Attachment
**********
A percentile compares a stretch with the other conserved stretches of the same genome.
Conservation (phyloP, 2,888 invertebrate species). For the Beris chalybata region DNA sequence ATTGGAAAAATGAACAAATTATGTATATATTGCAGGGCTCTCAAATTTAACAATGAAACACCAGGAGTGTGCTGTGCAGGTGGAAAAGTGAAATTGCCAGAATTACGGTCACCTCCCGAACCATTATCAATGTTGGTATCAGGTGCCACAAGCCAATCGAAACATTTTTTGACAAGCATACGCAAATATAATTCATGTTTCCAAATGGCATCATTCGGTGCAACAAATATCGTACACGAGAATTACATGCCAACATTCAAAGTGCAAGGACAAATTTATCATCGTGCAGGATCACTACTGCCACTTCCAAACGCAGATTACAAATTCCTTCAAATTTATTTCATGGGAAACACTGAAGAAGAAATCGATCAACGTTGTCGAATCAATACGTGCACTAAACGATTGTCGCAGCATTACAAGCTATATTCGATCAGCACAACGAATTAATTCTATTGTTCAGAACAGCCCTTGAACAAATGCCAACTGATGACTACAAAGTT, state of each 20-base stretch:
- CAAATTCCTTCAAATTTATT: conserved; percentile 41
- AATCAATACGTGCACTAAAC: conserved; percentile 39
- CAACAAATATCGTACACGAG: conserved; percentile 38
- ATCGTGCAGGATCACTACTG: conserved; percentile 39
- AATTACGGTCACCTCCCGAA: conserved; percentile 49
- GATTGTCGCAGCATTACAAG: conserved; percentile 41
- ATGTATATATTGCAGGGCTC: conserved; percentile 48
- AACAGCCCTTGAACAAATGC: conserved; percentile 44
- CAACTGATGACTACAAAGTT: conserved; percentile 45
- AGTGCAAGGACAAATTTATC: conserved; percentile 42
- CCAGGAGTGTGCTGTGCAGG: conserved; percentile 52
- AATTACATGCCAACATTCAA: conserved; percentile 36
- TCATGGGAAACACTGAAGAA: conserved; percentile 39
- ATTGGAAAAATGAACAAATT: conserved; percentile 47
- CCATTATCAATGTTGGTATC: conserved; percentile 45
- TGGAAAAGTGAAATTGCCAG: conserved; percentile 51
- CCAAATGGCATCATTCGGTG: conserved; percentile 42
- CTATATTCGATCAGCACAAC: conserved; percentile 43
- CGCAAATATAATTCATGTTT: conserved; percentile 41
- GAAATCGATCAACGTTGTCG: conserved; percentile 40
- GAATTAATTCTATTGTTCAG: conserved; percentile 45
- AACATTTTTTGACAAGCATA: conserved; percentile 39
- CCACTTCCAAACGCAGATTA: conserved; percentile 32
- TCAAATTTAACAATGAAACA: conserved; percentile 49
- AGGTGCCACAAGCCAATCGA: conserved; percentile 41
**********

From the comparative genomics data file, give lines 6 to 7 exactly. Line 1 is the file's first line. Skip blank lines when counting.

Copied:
- ATCGTGCAGGATCACTACTG: conserved; percentile 39
- AATTACGGTCACCTCCCGAA: conserved; percentile 49